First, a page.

7Name:  Dr. David Wellbery
 Institution:  Committee on Social Thought, University of Chicago
 Year Elected:  2020
 Class:  4. Humanities
 Residency:  resident
 Living? :   Living
 Birth Date:  1947
   
 
Born in Cooperstown, New York in 1947, David Wellbery received his B.A. degree from the State University of New York at Binghamton (1969) and his Ph.D. from Yale University (1977). From 1975 to 1989, he was on the faculty in German Studies and Comparative Literature at Stanford University. From 1990 to 2001, he was the William Kurrelmeyer Professor of German at Johns Hopkins University. In 2001, he joined the faculty at the University of Chicago, where he holds the LeRoy T. and Margaret Deffenbaugh Carlson University Professorship in Germanic Studies and the John U. Nef Committee on Social Thought. At Chicago, Wellbery also directs the Center for Interdisciplinary Research on German Literature and Culture. He has held guest professorships at Princeton University, the Universities of Bonn and Copenhagen, and the State University of Rio de Janeiro. In 1989-90, he was a Fellow at the Institute for Advanced Study (Wissenschaftskolleg) in Berlin; from 1994 to 1996, he was a regular Visiting Researcher at the Center for Literary Research in Berlin; in 2003-4, he was a Fellow at the Carl Friedrich von Siemens Foundation in Munich. He has been a Corresponding Member of the Bavarian Academy of Sciences since 2008. In 2009, he was elected to the American Academy of Arts and Sciences and to the German Academy for Language and Literature. In 2012, he became a member of the German National Academy of Science (Leopoldina). Wellbery holds an honorary doctorate from the University of Constance (2010). He is the recipient of the Research Prize of the Alexander-von-Humboldt Foundation (2005), the Jacob-and-Wilhelm-Grimm Prize of the German Academic Exchange Service (2010), and the Golden Medaille of the Goethe Society in Weimar (2019). Since 1998, Wellbery has served as co-editor of the Deutsche Vierteljahrsschrift für Literaturwissenschaft und Geistesgeschichte. He was elected to the American Philosophical Society in 2020.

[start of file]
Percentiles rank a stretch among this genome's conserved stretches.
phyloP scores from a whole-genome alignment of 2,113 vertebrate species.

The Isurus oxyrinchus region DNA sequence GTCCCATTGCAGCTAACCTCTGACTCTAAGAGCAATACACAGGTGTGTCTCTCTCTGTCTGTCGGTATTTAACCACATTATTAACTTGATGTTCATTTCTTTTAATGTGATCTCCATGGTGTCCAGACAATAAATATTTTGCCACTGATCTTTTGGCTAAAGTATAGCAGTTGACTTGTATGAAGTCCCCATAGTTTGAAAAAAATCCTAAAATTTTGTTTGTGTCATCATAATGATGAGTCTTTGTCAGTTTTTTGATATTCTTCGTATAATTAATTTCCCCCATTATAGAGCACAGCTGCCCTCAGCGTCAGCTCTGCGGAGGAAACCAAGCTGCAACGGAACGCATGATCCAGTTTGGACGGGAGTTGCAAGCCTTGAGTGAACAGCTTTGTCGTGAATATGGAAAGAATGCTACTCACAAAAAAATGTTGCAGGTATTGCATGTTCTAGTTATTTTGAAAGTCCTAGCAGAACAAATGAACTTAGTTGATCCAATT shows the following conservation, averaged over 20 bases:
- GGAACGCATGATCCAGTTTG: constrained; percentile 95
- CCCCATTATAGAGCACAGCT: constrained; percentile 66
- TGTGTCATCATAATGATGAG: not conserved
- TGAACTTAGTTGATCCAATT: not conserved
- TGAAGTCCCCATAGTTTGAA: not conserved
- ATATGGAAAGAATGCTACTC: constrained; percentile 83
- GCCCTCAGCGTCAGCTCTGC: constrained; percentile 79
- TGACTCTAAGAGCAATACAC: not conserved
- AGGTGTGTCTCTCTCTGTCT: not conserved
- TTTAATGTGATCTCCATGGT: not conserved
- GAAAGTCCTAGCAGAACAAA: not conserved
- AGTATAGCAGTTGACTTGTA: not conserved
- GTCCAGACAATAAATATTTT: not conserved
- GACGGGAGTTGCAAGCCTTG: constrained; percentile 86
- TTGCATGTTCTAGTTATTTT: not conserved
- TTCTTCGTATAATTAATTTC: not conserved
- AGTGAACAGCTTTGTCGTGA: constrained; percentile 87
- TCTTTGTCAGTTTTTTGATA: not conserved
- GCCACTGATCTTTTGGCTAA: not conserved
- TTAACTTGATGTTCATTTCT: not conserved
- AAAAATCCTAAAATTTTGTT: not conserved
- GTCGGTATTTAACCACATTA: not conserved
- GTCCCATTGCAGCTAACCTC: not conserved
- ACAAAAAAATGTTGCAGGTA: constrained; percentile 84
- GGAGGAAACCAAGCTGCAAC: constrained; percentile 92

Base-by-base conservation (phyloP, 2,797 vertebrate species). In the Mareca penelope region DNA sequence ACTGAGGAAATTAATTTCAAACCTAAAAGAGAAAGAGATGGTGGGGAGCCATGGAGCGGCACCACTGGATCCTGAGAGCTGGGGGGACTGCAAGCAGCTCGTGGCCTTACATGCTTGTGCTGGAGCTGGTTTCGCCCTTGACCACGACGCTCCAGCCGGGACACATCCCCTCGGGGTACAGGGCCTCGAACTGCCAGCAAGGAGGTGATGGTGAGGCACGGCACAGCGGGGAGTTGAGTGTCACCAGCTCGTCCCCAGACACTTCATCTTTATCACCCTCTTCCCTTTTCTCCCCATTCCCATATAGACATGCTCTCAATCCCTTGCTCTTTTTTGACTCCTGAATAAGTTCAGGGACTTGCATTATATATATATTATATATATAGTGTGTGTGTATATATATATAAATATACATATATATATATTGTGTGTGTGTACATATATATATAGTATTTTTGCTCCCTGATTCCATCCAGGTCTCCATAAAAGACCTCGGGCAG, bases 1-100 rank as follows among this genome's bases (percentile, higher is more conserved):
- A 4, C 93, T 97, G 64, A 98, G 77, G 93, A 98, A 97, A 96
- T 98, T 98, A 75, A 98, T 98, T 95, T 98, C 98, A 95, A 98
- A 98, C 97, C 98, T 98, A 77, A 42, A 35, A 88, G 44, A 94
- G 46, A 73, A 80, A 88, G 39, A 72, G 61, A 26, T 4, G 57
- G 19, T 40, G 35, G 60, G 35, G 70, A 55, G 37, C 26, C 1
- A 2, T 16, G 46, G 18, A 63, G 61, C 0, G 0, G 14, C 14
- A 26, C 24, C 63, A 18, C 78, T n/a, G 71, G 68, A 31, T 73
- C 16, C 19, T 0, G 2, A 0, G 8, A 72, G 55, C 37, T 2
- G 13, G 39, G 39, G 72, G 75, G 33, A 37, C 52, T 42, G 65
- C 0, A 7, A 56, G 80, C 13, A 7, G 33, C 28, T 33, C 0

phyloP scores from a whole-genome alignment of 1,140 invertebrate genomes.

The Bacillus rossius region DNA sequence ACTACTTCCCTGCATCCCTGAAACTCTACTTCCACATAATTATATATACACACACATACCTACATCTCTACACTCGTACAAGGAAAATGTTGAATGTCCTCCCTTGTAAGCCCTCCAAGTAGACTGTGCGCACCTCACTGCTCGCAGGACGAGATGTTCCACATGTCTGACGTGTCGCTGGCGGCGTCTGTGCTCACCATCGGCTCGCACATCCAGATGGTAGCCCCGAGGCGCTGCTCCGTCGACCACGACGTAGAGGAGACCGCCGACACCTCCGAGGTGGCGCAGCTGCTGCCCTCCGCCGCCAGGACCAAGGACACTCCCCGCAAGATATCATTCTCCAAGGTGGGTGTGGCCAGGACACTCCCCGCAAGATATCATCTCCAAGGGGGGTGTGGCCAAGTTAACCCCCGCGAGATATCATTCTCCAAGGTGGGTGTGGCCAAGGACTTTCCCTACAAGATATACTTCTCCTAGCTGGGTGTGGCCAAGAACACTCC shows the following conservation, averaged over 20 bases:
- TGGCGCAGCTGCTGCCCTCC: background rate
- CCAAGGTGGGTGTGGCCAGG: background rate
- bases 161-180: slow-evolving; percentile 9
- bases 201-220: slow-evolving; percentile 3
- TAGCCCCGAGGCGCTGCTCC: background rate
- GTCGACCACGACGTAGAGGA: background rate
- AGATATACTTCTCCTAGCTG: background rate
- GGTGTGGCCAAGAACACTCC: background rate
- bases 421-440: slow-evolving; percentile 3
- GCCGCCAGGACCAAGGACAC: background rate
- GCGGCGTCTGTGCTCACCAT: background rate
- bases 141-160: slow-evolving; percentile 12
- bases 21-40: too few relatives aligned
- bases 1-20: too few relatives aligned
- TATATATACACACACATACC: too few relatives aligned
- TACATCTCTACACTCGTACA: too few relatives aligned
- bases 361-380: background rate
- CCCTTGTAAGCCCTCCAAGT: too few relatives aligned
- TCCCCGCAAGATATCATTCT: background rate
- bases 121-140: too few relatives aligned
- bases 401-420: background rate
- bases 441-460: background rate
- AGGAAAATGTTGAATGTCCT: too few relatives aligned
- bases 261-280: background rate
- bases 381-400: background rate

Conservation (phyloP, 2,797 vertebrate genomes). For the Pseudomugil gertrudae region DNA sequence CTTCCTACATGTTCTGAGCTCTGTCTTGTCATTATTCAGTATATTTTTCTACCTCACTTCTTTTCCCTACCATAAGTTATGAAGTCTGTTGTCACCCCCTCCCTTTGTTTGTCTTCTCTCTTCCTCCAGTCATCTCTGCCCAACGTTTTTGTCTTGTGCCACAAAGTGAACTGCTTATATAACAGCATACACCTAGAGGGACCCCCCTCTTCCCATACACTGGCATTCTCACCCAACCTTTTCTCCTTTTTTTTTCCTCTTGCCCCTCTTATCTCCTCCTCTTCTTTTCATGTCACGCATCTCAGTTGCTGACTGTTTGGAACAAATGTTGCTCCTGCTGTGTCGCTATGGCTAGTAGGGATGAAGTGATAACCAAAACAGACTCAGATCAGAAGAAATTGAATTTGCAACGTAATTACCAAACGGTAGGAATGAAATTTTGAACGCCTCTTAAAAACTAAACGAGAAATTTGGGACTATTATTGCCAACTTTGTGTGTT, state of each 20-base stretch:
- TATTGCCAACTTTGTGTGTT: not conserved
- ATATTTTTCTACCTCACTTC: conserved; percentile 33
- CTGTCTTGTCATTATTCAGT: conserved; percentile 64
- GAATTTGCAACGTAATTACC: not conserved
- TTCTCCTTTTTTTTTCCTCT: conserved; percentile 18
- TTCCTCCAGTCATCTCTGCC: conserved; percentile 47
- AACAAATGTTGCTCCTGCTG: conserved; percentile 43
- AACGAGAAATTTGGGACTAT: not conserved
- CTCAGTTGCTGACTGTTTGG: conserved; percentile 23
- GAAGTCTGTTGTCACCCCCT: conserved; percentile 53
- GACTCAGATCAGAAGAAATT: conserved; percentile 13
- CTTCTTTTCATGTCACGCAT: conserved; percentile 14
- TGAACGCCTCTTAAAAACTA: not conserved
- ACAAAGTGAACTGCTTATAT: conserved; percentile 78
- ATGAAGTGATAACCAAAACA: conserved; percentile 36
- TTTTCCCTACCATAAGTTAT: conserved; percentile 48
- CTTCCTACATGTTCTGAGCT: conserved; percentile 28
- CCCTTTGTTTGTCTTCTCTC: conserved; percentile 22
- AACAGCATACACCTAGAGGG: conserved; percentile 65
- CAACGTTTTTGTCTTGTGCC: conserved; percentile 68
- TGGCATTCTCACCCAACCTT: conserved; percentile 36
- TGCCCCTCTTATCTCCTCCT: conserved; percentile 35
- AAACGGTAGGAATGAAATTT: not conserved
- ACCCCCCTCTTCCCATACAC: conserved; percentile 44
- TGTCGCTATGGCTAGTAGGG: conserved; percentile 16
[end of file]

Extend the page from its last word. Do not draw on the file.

Election Year
2020[X]